Artist Kathleen McFadden describes herself as a bit of a geek when it comes to her deep love and fascination with cameras. For her new addition to the Manitou Springs arts scene, it's a worthwhile fixation.
Before moving to Colorado in February, McFadden, 40, spent most of her life engrossed in photography, working in camera stores and galleries. She settled in Manitou Springs and now has opened Range Gallery, which specializes in panoramic photography and images from vintage cameras, all taken by McFadden. Subjects include landscapes, churches, cowboy Americana and fleeting vignettes she encounters, to name a few.
To accommodate the unique size and shape of her works, McFadden taught herself to frame her photography and has included a frame shop in the gallery.
For her, the process always starts with the camera, not the subject. "I go about it in a little bit of a backwards way," she says with a smile.
Depending on her mood, McFadden will choose from her dozens of cameras for the effect each bestows.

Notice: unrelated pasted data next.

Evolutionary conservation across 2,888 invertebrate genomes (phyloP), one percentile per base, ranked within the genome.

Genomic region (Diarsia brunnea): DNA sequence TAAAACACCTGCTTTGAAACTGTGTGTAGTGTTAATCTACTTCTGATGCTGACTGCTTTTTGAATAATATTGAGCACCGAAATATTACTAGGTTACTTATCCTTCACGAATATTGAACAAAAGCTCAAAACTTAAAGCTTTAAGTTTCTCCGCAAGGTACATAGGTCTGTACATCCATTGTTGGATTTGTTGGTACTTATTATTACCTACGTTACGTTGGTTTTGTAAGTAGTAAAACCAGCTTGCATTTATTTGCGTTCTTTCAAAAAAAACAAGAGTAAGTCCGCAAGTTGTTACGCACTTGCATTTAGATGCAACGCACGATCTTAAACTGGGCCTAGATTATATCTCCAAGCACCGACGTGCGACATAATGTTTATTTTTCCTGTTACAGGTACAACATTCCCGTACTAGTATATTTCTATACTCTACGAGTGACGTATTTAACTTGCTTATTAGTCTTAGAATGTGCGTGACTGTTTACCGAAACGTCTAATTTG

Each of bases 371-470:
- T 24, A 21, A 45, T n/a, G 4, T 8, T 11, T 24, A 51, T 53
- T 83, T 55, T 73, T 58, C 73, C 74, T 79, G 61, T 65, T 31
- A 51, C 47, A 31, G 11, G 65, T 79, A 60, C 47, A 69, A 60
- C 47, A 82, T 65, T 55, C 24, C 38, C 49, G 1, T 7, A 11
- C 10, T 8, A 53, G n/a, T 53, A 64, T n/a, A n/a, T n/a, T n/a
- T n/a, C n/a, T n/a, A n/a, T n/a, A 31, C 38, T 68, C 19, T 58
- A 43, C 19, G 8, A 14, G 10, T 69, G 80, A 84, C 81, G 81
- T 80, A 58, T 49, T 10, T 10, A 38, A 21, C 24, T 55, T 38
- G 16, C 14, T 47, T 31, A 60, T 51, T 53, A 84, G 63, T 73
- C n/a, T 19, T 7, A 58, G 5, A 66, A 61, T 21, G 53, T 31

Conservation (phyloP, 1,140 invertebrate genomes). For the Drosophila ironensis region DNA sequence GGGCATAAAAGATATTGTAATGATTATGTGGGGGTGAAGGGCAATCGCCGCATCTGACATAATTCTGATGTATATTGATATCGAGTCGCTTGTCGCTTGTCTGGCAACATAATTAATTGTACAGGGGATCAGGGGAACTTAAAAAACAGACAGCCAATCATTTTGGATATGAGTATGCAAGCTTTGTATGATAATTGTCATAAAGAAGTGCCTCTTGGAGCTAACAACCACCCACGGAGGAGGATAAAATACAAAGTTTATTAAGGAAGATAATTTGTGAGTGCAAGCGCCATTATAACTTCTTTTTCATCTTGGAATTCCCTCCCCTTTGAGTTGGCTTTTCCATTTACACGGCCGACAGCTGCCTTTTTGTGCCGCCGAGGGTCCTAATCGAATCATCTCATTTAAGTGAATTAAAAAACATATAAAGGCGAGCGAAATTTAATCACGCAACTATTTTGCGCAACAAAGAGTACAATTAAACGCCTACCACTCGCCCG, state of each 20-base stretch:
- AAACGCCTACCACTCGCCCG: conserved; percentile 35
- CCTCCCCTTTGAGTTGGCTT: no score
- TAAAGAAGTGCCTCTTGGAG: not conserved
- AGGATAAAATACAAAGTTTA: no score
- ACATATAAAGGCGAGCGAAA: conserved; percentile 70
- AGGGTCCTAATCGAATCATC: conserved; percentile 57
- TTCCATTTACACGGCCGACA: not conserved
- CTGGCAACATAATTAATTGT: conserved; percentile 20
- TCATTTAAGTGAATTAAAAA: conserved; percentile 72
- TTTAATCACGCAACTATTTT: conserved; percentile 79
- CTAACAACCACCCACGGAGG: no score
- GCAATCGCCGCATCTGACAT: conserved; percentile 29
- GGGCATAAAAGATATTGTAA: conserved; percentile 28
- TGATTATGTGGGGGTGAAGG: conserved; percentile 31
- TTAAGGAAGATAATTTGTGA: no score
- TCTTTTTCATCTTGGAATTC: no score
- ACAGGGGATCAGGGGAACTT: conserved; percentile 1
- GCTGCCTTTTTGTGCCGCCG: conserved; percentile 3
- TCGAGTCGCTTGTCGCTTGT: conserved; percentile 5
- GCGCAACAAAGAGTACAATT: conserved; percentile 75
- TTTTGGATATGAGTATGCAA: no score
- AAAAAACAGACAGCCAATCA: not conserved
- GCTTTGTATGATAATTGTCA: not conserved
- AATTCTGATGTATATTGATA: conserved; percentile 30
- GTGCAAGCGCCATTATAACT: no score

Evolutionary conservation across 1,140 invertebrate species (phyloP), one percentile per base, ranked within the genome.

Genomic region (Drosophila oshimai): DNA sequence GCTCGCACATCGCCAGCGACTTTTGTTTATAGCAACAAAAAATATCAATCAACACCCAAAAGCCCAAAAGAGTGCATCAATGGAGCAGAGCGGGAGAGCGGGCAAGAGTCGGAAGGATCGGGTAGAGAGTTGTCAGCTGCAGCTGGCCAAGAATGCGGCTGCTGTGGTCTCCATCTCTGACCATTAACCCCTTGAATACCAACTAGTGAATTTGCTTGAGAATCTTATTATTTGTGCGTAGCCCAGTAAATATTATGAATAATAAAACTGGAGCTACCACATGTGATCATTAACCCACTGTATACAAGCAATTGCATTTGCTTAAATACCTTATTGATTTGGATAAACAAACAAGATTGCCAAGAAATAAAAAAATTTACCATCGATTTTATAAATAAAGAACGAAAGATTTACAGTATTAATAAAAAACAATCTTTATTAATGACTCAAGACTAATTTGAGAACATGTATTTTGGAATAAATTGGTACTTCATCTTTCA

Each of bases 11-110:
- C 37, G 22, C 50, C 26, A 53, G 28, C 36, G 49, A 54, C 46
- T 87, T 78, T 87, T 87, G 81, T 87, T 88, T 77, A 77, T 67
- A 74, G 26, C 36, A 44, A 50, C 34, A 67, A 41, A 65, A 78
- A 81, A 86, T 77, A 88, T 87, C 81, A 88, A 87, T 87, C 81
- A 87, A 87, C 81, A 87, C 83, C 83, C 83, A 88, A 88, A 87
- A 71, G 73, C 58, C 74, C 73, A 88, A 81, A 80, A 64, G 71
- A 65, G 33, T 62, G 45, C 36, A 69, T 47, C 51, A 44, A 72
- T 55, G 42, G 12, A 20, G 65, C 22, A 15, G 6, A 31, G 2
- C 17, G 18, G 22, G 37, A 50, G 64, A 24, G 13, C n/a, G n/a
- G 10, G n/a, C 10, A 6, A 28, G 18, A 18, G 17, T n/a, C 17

"I'll go out specifically looking for things that would look good rendered with this tool," she explains.
She'll use a 1920s Kodak Brownie to age an image, or a '60s toy camera for a fuzzy, slightly framed look. McFadden also uses paper negatives and pinhole cameras.
For panoramic shots, she uses newer, high-tech cameras that rotate 180 degrees on a tripod. The finished print is then several feet long and undistorted.
At any given time, the gallery will display works taken with cameras that are worth from $3 up to $14,000, and McFadden is eager to share the process of developing and working with each one.
Her next step, she says, is capturing Colorado imagery.
"There's that free spirit ... that rugged individualism ... I'm really interested in going out and shooting," she says. "That's going to take some time to soak up and get into."